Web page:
Central Data Catalog

Citation Information

Type Report
Title Ethiopia’s Progress in Health Financing and the Contribution of the 1998 Health Care and Financing Strategy in Ethiopia
Publication (Day/Month/Year) 2015
URL https://cdn1.sph.harvard.edu/wp-content/uploads/sites/1578/2013/09/HCFS-Review-Report.HSPH-BIC.-FINA​L-June-1-2015.pdf
In 1998, the Council of Ministers of the Government of Ethiopia (GoE) endorsed the Health Care and Financing
Strategy for the country. The fourteen years since that approval have seen dramatic and positive changes in Ethiopia’s
health systems conditions and health outcomes. One positive example of this noted globally, was the announcement in
2014 that Ethiopia had achieved the 4thMillennium Development Goal of reducing child mortality by two-thirds from
1990 levels.
Today, Ethiopia’s health system looks very different from that of 1998. Health expenditures per capita have increased
from US$4 (1996) to US$21 (2011) and almost certainly higher in 2014, perhaps a six-fold increase in nominal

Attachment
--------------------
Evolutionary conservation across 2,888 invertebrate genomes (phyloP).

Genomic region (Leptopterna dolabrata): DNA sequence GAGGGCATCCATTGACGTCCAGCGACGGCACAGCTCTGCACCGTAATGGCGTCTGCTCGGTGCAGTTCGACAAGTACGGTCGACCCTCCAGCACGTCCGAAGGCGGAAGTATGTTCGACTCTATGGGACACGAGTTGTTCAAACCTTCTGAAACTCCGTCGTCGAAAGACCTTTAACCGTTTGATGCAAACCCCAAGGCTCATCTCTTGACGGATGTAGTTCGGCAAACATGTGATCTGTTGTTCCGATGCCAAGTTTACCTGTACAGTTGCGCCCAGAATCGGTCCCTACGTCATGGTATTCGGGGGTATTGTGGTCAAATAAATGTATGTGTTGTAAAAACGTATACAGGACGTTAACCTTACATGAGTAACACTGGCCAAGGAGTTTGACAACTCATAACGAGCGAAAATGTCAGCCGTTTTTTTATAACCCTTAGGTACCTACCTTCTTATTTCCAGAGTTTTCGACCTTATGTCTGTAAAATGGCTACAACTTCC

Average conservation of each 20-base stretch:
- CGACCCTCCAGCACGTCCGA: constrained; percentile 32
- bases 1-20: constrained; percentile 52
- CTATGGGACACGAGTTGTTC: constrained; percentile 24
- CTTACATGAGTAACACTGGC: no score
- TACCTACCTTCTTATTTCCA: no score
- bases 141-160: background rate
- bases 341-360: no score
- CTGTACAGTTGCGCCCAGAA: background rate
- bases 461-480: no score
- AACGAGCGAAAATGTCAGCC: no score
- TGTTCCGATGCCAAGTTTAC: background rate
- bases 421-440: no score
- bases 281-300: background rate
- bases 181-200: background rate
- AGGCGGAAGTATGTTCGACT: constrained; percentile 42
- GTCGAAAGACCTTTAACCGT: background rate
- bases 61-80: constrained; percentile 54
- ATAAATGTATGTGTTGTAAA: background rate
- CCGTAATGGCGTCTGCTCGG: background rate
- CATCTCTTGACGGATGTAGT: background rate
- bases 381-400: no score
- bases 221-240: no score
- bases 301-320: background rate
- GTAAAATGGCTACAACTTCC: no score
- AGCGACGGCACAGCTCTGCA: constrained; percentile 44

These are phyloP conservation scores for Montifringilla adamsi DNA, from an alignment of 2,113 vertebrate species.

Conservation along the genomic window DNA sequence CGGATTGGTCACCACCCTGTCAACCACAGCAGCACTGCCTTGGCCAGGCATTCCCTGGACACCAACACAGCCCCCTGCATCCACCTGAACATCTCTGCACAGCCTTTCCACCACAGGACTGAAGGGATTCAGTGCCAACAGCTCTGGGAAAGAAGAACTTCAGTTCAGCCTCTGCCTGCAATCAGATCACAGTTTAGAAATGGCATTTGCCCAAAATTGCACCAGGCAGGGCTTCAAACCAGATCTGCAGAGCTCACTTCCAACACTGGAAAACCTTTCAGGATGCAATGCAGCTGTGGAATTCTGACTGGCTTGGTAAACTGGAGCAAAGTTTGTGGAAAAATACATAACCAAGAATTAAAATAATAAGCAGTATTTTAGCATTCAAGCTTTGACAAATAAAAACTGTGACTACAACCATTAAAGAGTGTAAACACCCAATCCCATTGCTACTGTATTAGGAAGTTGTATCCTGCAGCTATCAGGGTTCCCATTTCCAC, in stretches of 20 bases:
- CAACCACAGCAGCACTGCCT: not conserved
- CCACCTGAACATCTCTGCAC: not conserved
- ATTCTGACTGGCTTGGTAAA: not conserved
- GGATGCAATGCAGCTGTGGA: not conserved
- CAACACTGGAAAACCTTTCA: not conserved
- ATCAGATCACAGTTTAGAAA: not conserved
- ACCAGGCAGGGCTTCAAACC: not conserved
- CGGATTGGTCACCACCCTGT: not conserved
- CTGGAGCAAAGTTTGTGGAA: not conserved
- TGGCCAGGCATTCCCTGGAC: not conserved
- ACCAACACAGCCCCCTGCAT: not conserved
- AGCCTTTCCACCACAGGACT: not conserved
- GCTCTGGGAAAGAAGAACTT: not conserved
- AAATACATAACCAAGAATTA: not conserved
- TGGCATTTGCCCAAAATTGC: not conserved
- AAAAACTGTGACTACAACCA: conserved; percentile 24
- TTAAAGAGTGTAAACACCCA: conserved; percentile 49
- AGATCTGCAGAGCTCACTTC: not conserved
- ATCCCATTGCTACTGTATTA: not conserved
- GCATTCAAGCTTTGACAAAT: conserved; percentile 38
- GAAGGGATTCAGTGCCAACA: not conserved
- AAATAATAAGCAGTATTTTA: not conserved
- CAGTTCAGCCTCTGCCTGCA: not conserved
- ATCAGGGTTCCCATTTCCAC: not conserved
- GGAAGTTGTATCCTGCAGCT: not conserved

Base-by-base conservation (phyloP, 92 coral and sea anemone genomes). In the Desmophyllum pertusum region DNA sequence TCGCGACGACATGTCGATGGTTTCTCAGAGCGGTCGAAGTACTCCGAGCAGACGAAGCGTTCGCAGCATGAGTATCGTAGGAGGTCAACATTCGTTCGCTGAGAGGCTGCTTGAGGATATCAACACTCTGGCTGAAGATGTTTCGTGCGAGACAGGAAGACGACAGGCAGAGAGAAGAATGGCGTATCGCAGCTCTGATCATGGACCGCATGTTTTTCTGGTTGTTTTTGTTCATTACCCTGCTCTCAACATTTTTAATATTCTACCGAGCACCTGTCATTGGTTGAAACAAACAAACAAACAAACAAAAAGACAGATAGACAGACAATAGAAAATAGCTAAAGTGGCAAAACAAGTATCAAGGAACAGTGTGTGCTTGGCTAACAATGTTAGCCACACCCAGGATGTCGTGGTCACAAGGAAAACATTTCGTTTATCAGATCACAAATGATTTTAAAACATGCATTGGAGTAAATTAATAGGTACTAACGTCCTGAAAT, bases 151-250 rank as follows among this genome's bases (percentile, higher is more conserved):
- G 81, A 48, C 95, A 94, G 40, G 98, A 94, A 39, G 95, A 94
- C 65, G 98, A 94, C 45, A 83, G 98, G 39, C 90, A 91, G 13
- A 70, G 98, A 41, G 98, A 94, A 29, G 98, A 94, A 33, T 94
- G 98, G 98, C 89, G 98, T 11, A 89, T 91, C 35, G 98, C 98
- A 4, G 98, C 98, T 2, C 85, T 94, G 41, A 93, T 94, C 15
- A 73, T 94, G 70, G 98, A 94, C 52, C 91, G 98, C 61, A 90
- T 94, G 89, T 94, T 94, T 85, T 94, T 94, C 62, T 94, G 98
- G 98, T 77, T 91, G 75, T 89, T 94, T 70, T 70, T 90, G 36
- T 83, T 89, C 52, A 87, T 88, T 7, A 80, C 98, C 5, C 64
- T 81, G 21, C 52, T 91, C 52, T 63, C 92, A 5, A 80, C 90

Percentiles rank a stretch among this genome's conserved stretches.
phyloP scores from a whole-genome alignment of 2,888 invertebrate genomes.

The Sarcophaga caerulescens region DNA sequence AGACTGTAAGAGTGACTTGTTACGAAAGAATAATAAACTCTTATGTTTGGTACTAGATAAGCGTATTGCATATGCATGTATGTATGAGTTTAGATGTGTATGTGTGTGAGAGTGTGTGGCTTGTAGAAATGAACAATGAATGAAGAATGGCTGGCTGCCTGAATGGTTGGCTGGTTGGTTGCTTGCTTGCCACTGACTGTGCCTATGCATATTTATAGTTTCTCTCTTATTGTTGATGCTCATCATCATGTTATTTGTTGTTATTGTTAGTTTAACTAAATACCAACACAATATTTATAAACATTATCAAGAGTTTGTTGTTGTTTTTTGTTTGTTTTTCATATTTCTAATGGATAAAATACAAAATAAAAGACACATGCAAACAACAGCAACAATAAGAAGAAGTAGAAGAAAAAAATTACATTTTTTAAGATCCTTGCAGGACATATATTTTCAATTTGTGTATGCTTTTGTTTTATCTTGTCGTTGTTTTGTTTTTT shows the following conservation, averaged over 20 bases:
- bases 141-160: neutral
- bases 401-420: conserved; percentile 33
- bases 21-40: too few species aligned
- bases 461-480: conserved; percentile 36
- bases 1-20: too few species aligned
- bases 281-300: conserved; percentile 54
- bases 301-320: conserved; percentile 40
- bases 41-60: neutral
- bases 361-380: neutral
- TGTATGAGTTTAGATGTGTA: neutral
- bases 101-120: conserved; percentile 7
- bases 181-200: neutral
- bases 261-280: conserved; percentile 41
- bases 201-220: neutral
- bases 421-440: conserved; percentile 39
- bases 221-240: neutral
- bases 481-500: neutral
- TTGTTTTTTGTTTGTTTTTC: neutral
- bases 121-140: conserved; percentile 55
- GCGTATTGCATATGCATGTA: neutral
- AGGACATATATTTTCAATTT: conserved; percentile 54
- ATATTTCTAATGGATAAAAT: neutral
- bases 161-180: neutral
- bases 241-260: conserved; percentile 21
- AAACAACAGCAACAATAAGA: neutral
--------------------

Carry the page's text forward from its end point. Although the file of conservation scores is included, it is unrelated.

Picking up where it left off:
dollar terms. Substantial financial support for health has been generated from international development partners,
government, and retained fees. More than 35,000 health extension workers on government salary provide services in
rural and urban kebeles throughout the country. Significant scale-up in training physicians and other health workers is
underway. Preparations are advanced to launch social health insurance and expand community-based health insurance.
The 1998 Health Care and Financing Strategy envisioned and laid foundations that contributed to many of these
changes. With development of the health ministry’s visioning document for 2035, which aims at universal health
coverage through primary care, and anticipating the next 20-year overall national Growth and Transformation Plan
(GTP II) as well as the next five-year Health Sector Transformation Plan in 2015-20, the Federal Ministry of Health
(FMOH) decided to review the experience in health care financing since 1998 with an eye to update and revise the
Health Care and Financing Strategy. This report contributes to that review by generating evidence on what has worked
as well as lessons learned from what has not worked as well as expected.

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